For scientists trying to send human beings to Mars, the question of food looms large. NASA’s Advanced Food Technology Project team at Johnson Space Centre in Houston is charged with trying to design meals that will provide adequate nutrients, prevent boredom, and still be edible after up to five years.
A recent Associated Press article on their work summarised some of the challenges:
The menu must sustain a group of six to eight astronauts, keep them healthy and happy, and also offer a broad array of food. That’s no simple feat considering it will likely take six months to get to the Red Planet, astronauts will have to stay there 18 months and then it will take another six months to return to Earth. Imagine having to shop for a family’s three-year supply of groceries all at once and having enough meals planned in advance for that length of time.
Add to that the problem of payload costs (current estimates put the cost of shipping to Mars at $100,000 per kilo), and it’s not surprising that NASA researchers have embraced synthetic biology as a potential answer to the food problem.
The idea is that the astronauts will take fewer pre-packaged supplies, and instead meet their nutritional needs by “farming” novel organisms, such as a synthetic cyanobacteria engineered to survive the high radiation levels and low temperature of space, in order to harvest their own fresh spirulina.
IMAGE: Seasons of the Void installed at Espace Fondation EDF, Paris. Photograph by Sascha Pohflepp.
Artists Alexandra Daisy Ginsberg, Sascha Pohflepp, and Andrew Stellitano are equally excited about the potential of synthetic biology to feed future astronauts (and humans), but note the likely morale implications of juicing for three years straight.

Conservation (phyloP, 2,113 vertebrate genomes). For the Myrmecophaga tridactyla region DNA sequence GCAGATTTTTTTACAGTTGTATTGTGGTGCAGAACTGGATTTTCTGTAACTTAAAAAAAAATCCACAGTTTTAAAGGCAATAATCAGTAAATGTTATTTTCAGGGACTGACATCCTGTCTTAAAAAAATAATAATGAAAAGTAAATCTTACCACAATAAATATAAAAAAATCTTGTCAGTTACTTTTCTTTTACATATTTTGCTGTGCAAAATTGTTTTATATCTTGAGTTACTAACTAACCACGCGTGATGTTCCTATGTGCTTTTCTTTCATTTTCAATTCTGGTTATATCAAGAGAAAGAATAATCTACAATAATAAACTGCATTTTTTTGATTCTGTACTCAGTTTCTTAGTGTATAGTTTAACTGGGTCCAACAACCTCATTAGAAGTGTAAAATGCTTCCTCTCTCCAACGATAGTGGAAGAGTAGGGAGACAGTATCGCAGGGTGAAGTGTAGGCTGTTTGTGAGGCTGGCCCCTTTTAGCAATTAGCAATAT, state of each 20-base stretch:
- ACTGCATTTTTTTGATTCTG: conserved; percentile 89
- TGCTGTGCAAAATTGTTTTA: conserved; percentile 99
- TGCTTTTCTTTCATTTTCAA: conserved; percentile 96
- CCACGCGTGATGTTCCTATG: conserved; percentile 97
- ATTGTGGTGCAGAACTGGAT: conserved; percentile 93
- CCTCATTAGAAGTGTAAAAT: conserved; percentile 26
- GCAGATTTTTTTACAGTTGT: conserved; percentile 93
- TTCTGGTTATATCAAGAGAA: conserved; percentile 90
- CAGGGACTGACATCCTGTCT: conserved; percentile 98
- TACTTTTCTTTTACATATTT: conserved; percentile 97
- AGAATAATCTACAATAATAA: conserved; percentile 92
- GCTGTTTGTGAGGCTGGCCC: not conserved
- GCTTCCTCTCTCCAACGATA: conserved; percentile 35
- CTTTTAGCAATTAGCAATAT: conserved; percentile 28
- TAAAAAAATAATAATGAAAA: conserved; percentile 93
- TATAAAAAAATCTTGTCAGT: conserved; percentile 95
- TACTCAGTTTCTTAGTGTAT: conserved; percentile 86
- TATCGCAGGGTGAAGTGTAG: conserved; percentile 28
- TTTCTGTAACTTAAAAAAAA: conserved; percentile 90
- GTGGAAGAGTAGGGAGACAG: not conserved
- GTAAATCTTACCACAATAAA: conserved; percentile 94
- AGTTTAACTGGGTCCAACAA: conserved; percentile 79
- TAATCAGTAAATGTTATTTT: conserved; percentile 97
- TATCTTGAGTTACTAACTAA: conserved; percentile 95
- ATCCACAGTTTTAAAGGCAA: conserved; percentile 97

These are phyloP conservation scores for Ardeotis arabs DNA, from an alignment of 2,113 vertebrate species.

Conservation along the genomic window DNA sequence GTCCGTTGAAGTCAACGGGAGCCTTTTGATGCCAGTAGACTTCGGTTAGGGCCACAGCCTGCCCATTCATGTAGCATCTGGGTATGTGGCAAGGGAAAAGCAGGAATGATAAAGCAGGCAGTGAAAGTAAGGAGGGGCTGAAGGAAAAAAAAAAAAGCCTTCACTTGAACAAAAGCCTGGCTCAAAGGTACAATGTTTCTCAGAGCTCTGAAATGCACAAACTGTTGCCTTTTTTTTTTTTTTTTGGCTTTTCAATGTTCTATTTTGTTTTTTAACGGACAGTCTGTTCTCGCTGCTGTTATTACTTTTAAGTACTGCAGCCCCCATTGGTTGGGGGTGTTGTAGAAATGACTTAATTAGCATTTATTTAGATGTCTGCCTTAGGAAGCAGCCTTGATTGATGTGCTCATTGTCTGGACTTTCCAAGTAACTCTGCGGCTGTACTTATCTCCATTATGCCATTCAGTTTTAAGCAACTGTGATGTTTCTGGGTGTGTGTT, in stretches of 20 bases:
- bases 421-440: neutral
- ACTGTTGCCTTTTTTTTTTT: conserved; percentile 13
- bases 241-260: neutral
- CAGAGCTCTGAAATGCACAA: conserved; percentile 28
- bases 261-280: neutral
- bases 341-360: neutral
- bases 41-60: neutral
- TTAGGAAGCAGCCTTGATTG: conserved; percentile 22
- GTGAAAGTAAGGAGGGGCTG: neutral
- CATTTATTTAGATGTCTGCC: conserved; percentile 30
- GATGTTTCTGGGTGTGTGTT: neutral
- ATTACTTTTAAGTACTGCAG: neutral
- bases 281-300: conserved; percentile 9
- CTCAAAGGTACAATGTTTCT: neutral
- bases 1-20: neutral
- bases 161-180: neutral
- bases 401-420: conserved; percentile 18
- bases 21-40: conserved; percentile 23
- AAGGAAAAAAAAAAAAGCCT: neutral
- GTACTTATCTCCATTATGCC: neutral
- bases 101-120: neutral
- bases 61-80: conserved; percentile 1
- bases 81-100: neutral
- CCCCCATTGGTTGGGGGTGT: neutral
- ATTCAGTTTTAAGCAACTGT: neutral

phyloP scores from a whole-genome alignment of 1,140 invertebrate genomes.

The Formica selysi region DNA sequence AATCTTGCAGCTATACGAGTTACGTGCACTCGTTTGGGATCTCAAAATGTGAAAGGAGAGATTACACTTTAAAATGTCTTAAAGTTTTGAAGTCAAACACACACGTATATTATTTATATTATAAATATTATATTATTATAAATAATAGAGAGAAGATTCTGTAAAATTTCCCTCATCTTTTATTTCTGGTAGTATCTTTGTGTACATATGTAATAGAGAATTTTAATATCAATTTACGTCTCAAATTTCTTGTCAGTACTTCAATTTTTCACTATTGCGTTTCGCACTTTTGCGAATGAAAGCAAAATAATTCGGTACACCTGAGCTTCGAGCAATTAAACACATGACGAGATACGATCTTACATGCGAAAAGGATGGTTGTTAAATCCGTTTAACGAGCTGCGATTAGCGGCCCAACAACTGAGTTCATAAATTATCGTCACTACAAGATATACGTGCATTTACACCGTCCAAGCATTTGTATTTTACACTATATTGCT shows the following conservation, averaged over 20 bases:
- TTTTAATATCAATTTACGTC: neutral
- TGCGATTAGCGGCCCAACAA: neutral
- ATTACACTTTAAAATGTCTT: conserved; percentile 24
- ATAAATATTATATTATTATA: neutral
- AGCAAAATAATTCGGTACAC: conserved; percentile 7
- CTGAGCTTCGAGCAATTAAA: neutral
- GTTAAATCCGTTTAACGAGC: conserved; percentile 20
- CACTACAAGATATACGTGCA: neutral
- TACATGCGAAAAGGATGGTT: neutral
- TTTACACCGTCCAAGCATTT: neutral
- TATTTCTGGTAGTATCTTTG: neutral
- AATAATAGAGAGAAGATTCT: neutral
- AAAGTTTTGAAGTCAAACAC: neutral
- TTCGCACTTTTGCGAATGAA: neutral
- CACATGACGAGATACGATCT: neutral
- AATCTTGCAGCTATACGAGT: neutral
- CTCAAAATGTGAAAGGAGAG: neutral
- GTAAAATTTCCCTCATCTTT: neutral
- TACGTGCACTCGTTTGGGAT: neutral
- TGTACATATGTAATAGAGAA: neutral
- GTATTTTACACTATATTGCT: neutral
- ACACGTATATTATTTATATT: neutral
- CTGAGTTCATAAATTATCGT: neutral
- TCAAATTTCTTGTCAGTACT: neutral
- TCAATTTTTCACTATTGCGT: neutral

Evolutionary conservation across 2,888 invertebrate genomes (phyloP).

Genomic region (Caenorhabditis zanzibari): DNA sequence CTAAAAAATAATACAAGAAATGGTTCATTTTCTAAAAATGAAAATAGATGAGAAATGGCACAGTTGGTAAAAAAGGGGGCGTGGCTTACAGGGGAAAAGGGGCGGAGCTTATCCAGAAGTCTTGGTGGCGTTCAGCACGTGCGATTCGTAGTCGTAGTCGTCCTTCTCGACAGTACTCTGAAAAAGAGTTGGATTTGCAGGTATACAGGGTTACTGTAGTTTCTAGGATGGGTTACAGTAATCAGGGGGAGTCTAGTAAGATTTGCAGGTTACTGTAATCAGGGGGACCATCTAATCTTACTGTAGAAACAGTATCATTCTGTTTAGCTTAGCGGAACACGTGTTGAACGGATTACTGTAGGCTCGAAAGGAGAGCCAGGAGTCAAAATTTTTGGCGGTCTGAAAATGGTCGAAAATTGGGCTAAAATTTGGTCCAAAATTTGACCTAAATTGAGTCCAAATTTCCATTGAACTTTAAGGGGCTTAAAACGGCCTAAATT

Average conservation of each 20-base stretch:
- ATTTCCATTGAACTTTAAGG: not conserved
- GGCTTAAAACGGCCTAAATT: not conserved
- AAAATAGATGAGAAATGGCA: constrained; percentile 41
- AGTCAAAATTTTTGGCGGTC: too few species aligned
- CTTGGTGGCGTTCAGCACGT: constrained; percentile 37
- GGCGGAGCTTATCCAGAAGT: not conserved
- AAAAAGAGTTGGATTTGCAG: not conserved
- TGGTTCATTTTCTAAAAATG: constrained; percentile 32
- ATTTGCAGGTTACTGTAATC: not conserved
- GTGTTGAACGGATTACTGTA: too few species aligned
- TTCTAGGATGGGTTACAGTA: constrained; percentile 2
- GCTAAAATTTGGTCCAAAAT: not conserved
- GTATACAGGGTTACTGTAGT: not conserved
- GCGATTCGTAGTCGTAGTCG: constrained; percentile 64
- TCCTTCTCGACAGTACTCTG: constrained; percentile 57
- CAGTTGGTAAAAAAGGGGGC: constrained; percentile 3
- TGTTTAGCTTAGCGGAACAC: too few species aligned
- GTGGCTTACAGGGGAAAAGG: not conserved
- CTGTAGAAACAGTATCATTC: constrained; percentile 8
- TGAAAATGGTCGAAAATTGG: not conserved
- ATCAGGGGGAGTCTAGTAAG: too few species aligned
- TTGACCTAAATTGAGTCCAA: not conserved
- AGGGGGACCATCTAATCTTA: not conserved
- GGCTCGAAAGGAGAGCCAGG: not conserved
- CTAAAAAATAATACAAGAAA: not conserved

IMAGE: Electrosynthetic growing tank with fruits at different stages of growth.
The fruit-producing yeasts would be cultured in a solar battery-powered growing tank, replacing photosynthesis with electrosynthesis. The result is a new agricultural calendar, in which growth is detached from Earth’s seasons and instead subject to variations in light intensity created by the spaceship’s slingshot trajectory as well as solar flares.
The project’s real charm lies in the way it makes visible that new seasonality of the void, culturing alternate layers of symbiotic bacteria to provide a cross-sectional grain that reflects the spaceship-planet’s varying light-levels over the course of the journey.
IMAGE: Farming seasons over the voyage.
While spirulina undoubtedly offers a highly pragmatic nutritional solution to the dietary challenges of space travel, Ginsberg, Pohflepp, and Stellitano’s proposal offers a much more compelling vision: a menu of new textural and flavour sensations that truly embody their novel terroir.Discovered via @160B.